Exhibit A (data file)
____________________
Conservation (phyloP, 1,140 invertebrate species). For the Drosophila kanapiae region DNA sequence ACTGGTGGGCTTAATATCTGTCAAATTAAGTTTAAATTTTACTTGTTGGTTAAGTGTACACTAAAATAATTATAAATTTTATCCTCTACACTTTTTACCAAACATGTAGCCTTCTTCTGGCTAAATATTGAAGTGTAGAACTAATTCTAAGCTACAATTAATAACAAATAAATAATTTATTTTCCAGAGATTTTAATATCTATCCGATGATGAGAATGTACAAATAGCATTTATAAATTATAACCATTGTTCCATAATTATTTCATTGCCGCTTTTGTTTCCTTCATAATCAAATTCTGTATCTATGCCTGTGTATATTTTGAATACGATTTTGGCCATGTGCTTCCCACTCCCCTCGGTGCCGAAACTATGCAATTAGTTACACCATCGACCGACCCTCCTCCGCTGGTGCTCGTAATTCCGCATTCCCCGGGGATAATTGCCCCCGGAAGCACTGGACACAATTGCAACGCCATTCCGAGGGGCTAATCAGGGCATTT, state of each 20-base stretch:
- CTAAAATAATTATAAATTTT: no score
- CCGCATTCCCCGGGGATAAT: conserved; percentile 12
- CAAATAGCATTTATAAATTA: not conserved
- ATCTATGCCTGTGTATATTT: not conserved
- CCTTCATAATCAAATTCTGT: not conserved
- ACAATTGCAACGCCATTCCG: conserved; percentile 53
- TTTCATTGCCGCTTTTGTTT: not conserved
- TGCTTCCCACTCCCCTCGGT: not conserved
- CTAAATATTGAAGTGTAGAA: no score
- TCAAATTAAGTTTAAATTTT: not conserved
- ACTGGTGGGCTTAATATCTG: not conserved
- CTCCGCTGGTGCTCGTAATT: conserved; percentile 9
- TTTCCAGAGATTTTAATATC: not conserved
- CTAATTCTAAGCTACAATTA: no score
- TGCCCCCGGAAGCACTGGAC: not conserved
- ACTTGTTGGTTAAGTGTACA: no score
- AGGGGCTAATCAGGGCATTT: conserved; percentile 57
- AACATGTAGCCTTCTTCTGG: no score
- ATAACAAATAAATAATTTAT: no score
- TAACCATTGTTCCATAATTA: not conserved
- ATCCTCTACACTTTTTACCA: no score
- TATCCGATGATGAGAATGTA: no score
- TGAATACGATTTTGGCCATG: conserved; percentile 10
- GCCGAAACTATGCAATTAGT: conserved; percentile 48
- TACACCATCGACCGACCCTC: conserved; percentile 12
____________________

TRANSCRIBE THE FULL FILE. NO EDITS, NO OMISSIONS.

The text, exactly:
Conservation (phyloP, 1,140 invertebrate species). For the Drosophila kanapiae region DNA sequence ACTGGTGGGCTTAATATCTGTCAAATTAAGTTTAAATTTTACTTGTTGGTTAAGTGTACACTAAAATAATTATAAATTTTATCCTCTACACTTTTTACCAAACATGTAGCCTTCTTCTGGCTAAATATTGAAGTGTAGAACTAATTCTAAGCTACAATTAATAACAAATAAATAATTTATTTTCCAGAGATTTTAATATCTATCCGATGATGAGAATGTACAAATAGCATTTATAAATTATAACCATTGTTCCATAATTATTTCATTGCCGCTTTTGTTTCCTTCATAATCAAATTCTGTATCTATGCCTGTGTATATTTTGAATACGATTTTGGCCATGTGCTTCCCACTCCCCTCGGTGCCGAAACTATGCAATTAGTTACACCATCGACCGACCCTCCTCCGCTGGTGCTCGTAATTCCGCATTCCCCGGGGATAATTGCCCCCGGAAGCACTGGACACAATTGCAACGCCATTCCGAGGGGCTAATCAGGGCATTT, state of each 20-base stretch:
- CTAAAATAATTATAAATTTT: no score
- CCGCATTCCCCGGGGATAAT: conserved; percentile 12
- CAAATAGCATTTATAAATTA: not conserved
- ATCTATGCCTGTGTATATTT: not conserved
- CCTTCATAATCAAATTCTGT: not conserved
- ACAATTGCAACGCCATTCCG: conserved; percentile 53
- TTTCATTGCCGCTTTTGTTT: not conserved
- TGCTTCCCACTCCCCTCGGT: not conserved
- CTAAATATTGAAGTGTAGAA: no score
- TCAAATTAAGTTTAAATTTT: not conserved
- ACTGGTGGGCTTAATATCTG: not conserved
- CTCCGCTGGTGCTCGTAATT: conserved; percentile 9
- TTTCCAGAGATTTTAATATC: not conserved
- CTAATTCTAAGCTACAATTA: no score
- TGCCCCCGGAAGCACTGGAC: not conserved
- ACTTGTTGGTTAAGTGTACA: no score
- AGGGGCTAATCAGGGCATTT: conserved; percentile 57
- AACATGTAGCCTTCTTCTGG: no score
- ATAACAAATAAATAATTTAT: no score
- TAACCATTGTTCCATAATTA: not conserved
- ATCCTCTACACTTTTTACCA: no score
- TATCCGATGATGAGAATGTA: no score
- TGAATACGATTTTGGCCATG: conserved; percentile 10
- GCCGAAACTATGCAATTAGT: conserved; percentile 48
- TACACCATCGACCGACCCTC: conserved; percentile 12